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View Diary: My experience with Eric Shinseki (211 comments)

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  •  I think you are looking at the bomb thing in a (11+ / 0-)

    rear view mirror from a far distance. The thousands without enough points to not ship from the European Theater to the Pacific staging areas for an invasion that was expected to make D-Day in Normandy and Okinawa look like cakewalks had no such doubts. I've even met a few Japanese whose families would have been in the direct path of that invasion and were being organized to fight it with bamboo spears also grudgingly and sadly admitting they would not be alive without those two bombs.

    As far as killing? The fire bomb raids and firestorms killed more. In "our" ignorance at the time there was little idea of the long lasting horrors of radiation. It is the unusual effects seen, body shadows in concrete where the body was vaporized, and radiation that seem to make  killing by those bombs "different." Being slowly roasted or suffocated in a firestorm is just as dead or maimed. It is purely in that rear view mirror that we see the radiation.

    War is Hell, a hell of such diverse and horrible suffering most people just cannot imagine. The U.S. public in particular has been sheltered. I cannot find the reference now, I think it was perhaps Ernie Pyle, that found infantry in North Africa was deeply resentful of that sheltering. They themselves had run into something that shocked them. "Training" had in no way prepared them for what really happened when German artillery and armor really got going on their fragile bodies. Then they realized the censors "made pretty" the real war. Men "died instantly" when in reality they sometimes sat dazed trying to stuff their guts back into the belly ripped by a shell or  were still screaming truncated at the hip. They resented the fact the people on the "Home Front" all wrapped up in their own little sacrifices of rationing and shortages were being kept clueless.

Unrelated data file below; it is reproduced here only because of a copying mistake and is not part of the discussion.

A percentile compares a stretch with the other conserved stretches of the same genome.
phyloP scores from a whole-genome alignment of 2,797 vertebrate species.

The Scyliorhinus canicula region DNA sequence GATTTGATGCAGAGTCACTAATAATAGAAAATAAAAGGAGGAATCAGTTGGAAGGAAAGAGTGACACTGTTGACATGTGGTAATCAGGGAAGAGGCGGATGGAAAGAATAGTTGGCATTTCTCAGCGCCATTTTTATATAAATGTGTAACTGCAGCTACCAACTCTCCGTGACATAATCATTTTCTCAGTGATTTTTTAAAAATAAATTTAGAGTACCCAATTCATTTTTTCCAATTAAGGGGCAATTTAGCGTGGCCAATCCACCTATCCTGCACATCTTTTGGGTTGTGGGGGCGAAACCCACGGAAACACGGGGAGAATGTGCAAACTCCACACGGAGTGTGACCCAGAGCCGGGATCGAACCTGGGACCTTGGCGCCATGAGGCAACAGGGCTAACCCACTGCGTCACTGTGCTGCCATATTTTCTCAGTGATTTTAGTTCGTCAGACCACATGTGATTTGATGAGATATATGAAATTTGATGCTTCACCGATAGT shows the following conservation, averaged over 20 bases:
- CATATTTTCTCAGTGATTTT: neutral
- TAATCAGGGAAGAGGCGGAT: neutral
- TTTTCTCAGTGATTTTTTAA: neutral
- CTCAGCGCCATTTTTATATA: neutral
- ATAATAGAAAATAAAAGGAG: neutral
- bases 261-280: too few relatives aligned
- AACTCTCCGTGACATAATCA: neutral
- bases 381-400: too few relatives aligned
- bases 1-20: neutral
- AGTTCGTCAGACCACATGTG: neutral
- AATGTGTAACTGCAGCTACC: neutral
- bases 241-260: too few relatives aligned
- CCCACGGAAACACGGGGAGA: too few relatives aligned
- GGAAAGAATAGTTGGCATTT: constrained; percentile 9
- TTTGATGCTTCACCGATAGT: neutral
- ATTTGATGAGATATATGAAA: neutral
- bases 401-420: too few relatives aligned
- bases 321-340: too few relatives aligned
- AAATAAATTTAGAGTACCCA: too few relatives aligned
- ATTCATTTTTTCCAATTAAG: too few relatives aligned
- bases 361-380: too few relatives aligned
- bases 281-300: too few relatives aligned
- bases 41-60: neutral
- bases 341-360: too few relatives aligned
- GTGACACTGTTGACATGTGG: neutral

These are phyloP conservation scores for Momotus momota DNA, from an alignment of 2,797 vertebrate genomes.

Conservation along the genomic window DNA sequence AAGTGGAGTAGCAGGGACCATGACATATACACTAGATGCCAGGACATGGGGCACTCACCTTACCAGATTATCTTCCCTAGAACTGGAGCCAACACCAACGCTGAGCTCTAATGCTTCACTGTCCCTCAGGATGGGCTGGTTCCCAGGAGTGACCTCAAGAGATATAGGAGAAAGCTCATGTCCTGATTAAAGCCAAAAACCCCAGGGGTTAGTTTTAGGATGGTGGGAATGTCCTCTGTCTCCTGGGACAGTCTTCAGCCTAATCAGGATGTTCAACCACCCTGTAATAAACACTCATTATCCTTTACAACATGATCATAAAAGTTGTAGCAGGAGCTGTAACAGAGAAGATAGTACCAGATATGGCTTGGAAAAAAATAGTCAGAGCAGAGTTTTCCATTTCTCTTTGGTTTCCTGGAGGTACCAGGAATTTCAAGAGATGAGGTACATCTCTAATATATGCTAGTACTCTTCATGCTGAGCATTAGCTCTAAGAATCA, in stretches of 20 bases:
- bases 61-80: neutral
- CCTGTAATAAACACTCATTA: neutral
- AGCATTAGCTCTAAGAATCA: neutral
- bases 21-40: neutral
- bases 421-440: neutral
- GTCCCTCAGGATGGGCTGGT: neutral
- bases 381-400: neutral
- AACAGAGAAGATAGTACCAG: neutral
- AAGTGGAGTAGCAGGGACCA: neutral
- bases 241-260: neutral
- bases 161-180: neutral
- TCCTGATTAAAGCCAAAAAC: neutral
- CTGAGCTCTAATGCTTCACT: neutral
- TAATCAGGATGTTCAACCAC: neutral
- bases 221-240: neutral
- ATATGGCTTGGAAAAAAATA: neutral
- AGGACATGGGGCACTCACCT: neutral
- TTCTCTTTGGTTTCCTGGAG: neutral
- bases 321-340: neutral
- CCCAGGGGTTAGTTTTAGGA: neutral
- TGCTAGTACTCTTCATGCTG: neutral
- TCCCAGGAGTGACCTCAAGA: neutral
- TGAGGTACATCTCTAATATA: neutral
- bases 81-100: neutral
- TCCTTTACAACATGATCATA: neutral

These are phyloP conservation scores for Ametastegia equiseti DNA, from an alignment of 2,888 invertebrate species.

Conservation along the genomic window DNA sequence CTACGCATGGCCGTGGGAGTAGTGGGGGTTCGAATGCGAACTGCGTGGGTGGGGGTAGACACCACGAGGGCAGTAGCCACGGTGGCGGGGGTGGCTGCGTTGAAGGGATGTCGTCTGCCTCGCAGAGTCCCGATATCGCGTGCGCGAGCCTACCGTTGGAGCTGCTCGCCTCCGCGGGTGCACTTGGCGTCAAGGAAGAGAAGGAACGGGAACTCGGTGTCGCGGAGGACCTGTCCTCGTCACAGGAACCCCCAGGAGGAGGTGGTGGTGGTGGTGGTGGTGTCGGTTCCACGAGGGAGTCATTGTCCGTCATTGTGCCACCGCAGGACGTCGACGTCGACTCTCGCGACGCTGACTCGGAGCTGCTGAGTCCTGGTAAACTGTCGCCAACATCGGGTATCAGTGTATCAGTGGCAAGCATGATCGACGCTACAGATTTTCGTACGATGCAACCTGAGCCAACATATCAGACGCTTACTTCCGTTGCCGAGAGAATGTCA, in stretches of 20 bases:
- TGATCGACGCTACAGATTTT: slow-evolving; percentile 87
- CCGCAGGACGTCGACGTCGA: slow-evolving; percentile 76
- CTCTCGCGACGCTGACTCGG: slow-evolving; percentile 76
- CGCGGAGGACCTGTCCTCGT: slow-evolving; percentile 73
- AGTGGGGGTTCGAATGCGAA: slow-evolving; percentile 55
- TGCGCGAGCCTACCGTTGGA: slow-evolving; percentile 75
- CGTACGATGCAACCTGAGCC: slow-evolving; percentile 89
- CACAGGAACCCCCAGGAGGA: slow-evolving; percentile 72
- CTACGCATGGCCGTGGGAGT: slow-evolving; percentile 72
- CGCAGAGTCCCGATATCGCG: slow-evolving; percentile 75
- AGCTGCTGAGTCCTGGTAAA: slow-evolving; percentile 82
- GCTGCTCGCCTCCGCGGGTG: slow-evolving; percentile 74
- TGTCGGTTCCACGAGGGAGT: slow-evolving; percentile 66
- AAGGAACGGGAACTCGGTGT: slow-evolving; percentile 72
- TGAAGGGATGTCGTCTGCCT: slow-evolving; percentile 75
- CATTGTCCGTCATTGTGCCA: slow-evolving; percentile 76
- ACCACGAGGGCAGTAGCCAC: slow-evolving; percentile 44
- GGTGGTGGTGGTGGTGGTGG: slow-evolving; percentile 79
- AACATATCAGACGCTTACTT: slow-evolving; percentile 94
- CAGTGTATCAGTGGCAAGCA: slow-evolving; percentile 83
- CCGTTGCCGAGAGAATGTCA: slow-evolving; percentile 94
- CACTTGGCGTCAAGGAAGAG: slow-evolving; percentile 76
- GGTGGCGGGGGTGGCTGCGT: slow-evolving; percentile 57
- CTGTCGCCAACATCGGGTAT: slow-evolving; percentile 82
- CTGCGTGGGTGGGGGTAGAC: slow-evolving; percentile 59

That sheltering is downright evil. To "protect" delicate sensibilities the legend of the quick deaths, the movie toppling over or sinking to the knees with a mild grimace was put forth. As a result of all this sheltering we have a population far, far to enamored with a "military solution" to problems. I've noted right here on this site people "not looking" at photos as too horrible. Well they should look! Maybe next time they will be even less likely to listen to the drums of war before every other option is gone and the alternative is national suicide. And here we've done it again. No photos at Dover AFB and such.